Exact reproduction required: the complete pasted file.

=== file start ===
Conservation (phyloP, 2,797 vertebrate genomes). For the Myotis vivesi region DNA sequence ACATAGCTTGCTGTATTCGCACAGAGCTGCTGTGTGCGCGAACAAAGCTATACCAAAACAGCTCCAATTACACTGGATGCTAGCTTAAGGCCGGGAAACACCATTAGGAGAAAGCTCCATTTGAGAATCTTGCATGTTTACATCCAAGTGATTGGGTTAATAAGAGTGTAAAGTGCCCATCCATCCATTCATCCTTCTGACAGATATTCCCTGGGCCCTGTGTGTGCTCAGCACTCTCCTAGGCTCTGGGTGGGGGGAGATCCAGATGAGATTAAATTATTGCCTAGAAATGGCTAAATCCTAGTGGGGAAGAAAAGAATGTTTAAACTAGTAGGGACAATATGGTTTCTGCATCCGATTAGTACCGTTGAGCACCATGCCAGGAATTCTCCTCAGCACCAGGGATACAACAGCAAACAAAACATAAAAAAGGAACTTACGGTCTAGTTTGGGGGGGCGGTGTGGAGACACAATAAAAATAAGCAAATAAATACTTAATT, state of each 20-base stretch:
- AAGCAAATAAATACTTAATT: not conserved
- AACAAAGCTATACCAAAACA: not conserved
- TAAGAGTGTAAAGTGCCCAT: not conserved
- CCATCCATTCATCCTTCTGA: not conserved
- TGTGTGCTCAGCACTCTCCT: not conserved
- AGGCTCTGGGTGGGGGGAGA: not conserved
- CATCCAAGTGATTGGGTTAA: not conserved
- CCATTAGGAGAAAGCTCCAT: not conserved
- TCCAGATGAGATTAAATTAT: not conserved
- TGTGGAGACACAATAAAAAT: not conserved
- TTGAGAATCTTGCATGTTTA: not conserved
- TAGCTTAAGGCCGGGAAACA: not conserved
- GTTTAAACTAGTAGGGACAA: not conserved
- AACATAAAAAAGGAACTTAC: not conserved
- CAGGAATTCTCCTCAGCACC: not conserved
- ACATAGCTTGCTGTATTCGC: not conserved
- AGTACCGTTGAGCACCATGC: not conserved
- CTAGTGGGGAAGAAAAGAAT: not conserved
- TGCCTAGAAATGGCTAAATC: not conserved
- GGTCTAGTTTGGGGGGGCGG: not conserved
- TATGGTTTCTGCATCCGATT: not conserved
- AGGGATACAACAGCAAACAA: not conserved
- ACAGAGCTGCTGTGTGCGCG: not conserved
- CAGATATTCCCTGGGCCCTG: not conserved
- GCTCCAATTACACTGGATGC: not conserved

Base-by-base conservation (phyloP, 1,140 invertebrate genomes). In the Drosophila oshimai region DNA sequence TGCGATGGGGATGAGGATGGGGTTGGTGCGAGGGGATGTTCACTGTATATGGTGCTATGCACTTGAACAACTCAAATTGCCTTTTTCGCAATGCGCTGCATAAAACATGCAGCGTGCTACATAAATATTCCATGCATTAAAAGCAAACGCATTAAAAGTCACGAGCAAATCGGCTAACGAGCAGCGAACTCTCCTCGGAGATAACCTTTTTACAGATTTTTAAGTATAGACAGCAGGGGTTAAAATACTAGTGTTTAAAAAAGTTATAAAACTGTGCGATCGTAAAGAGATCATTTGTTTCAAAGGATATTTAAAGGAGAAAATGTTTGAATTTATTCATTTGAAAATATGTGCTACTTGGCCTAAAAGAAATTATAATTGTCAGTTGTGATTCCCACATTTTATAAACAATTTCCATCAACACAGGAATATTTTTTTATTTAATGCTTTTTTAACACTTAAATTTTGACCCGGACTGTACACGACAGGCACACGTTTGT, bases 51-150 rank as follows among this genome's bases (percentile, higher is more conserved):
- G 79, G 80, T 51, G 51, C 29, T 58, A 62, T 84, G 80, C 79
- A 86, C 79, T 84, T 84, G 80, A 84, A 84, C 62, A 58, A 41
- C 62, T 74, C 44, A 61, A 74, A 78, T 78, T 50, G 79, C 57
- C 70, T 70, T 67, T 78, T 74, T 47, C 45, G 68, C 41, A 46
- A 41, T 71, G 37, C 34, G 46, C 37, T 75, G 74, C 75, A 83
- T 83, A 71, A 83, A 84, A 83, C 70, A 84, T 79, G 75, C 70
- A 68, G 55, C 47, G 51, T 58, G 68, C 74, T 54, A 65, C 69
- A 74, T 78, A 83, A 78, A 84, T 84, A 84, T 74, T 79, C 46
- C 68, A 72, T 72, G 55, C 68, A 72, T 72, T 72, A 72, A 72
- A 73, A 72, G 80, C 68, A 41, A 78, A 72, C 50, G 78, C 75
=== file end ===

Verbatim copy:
Conservation (phyloP, 2,797 vertebrate genomes). For the Myotis vivesi region DNA sequence ACATAGCTTGCTGTATTCGCACAGAGCTGCTGTGTGCGCGAACAAAGCTATACCAAAACAGCTCCAATTACACTGGATGCTAGCTTAAGGCCGGGAAACACCATTAGGAGAAAGCTCCATTTGAGAATCTTGCATGTTTACATCCAAGTGATTGGGTTAATAAGAGTGTAAAGTGCCCATCCATCCATTCATCCTTCTGACAGATATTCCCTGGGCCCTGTGTGTGCTCAGCACTCTCCTAGGCTCTGGGTGGGGGGAGATCCAGATGAGATTAAATTATTGCCTAGAAATGGCTAAATCCTAGTGGGGAAGAAAAGAATGTTTAAACTAGTAGGGACAATATGGTTTCTGCATCCGATTAGTACCGTTGAGCACCATGCCAGGAATTCTCCTCAGCACCAGGGATACAACAGCAAACAAAACATAAAAAAGGAACTTACGGTCTAGTTTGGGGGGGCGGTGTGGAGACACAATAAAAATAAGCAAATAAATACTTAATT, state of each 20-base stretch:
- AAGCAAATAAATACTTAATT: not conserved
- AACAAAGCTATACCAAAACA: not conserved
- TAAGAGTGTAAAGTGCCCAT: not conserved
- CCATCCATTCATCCTTCTGA: not conserved
- TGTGTGCTCAGCACTCTCCT: not conserved
- AGGCTCTGGGTGGGGGGAGA: not conserved
- CATCCAAGTGATTGGGTTAA: not conserved
- CCATTAGGAGAAAGCTCCAT: not conserved
- TCCAGATGAGATTAAATTAT: not conserved
- TGTGGAGACACAATAAAAAT: not conserved
- TTGAGAATCTTGCATGTTTA: not conserved
- TAGCTTAAGGCCGGGAAACA: not conserved
- GTTTAAACTAGTAGGGACAA: not conserved
- AACATAAAAAAGGAACTTAC: not conserved
- CAGGAATTCTCCTCAGCACC: not conserved
- ACATAGCTTGCTGTATTCGC: not conserved
- AGTACCGTTGAGCACCATGC: not conserved
- CTAGTGGGGAAGAAAAGAAT: not conserved
- TGCCTAGAAATGGCTAAATC: not conserved
- GGTCTAGTTTGGGGGGGCGG: not conserved
- TATGGTTTCTGCATCCGATT: not conserved
- AGGGATACAACAGCAAACAA: not conserved
- ACAGAGCTGCTGTGTGCGCG: not conserved
- CAGATATTCCCTGGGCCCTG: not conserved
- GCTCCAATTACACTGGATGC: not conserved

Base-by-base conservation (phyloP, 1,140 invertebrate genomes). In the Drosophila oshimai region DNA sequence TGCGATGGGGATGAGGATGGGGTTGGTGCGAGGGGATGTTCACTGTATATGGTGCTATGCACTTGAACAACTCAAATTGCCTTTTTCGCAATGCGCTGCATAAAACATGCAGCGTGCTACATAAATATTCCATGCATTAAAAGCAAACGCATTAAAAGTCACGAGCAAATCGGCTAACGAGCAGCGAACTCTCCTCGGAGATAACCTTTTTACAGATTTTTAAGTATAGACAGCAGGGGTTAAAATACTAGTGTTTAAAAAAGTTATAAAACTGTGCGATCGTAAAGAGATCATTTGTTTCAAAGGATATTTAAAGGAGAAAATGTTTGAATTTATTCATTTGAAAATATGTGCTACTTGGCCTAAAAGAAATTATAATTGTCAGTTGTGATTCCCACATTTTATAAACAATTTCCATCAACACAGGAATATTTTTTTATTTAATGCTTTTTTAACACTTAAATTTTGACCCGGACTGTACACGACAGGCACACGTTTGT, bases 51-150 rank as follows among this genome's bases (percentile, higher is more conserved):
- G 79, G 80, T 51, G 51, C 29, T 58, A 62, T 84, G 80, C 79
- A 86, C 79, T 84, T 84, G 80, A 84, A 84, C 62, A 58, A 41
- C 62, T 74, C 44, A 61, A 74, A 78, T 78, T 50, G 79, C 57
- C 70, T 70, T 67, T 78, T 74, T 47, C 45, G 68, C 41, A 46
- A 41, T 71, G 37, C 34, G 46, C 37, T 75, G 74, C 75, A 83
- T 83, A 71, A 83, A 84, A 83, C 70, A 84, T 79, G 75, C 70
- A 68, G 55, C 47, G 51, T 58, G 68, C 74, T 54, A 65, C 69
- A 74, T 78, A 83, A 78, A 84, T 84, A 84, T 74, T 79, C 46
- C 68, A 72, T 72, G 55, C 68, A 72, T 72, T 72, A 72, A 72
- A 73, A 72, G 80, C 68, A 41, A 78, A 72, C 50, G 78, C 75